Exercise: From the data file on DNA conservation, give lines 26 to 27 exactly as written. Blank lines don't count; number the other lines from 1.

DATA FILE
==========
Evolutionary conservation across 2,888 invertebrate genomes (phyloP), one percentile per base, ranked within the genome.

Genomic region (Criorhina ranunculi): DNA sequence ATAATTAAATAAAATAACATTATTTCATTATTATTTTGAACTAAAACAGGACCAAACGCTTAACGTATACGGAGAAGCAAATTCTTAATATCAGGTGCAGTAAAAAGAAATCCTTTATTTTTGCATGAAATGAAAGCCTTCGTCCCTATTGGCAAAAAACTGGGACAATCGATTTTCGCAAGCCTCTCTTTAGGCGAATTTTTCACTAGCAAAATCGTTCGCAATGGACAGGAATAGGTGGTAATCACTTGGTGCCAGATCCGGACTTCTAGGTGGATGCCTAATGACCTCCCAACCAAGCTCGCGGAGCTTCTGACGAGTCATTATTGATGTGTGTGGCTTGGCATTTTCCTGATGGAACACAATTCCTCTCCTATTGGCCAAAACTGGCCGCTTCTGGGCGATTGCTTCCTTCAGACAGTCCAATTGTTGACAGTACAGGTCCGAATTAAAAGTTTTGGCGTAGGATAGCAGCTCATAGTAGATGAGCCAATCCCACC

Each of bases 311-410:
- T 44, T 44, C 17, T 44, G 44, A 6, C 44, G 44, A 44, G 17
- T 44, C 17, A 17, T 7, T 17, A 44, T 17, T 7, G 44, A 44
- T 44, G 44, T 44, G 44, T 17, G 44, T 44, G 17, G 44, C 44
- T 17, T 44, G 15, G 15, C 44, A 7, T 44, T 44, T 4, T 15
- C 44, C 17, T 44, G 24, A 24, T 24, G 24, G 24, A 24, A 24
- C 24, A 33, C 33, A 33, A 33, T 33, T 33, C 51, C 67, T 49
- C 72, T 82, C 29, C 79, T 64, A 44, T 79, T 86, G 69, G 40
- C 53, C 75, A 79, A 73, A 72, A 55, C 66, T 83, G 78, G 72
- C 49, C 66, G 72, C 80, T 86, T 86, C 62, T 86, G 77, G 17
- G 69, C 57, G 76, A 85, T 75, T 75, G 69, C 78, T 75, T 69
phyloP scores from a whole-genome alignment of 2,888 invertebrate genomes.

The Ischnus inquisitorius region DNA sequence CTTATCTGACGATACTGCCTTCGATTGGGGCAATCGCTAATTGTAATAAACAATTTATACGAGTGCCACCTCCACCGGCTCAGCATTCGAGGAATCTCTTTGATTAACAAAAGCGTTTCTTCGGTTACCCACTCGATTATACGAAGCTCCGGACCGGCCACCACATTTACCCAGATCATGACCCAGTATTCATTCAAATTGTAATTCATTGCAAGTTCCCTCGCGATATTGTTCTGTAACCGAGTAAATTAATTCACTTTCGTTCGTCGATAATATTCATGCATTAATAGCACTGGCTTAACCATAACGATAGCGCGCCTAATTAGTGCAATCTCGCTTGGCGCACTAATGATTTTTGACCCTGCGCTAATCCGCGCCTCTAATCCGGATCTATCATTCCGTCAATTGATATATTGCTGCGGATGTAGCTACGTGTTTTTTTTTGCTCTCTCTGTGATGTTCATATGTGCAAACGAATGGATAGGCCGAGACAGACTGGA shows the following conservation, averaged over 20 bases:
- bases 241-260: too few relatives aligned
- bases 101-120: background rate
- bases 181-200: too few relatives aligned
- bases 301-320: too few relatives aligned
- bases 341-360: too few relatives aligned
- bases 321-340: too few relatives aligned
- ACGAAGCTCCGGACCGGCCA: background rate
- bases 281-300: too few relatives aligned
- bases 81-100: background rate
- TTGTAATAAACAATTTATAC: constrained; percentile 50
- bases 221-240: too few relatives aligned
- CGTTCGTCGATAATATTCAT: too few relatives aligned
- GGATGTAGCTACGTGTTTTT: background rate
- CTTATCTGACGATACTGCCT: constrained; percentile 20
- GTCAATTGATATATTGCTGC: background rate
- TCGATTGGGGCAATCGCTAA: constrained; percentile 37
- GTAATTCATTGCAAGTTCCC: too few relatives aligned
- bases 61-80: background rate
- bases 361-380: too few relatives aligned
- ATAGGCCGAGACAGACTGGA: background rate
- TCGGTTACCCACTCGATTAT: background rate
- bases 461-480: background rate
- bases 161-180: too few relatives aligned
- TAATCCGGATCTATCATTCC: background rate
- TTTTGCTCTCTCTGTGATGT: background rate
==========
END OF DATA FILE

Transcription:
- bases 221-240: too few relatives aligned
- CGTTCGTCGATAATATTCAT: too few relatives aligned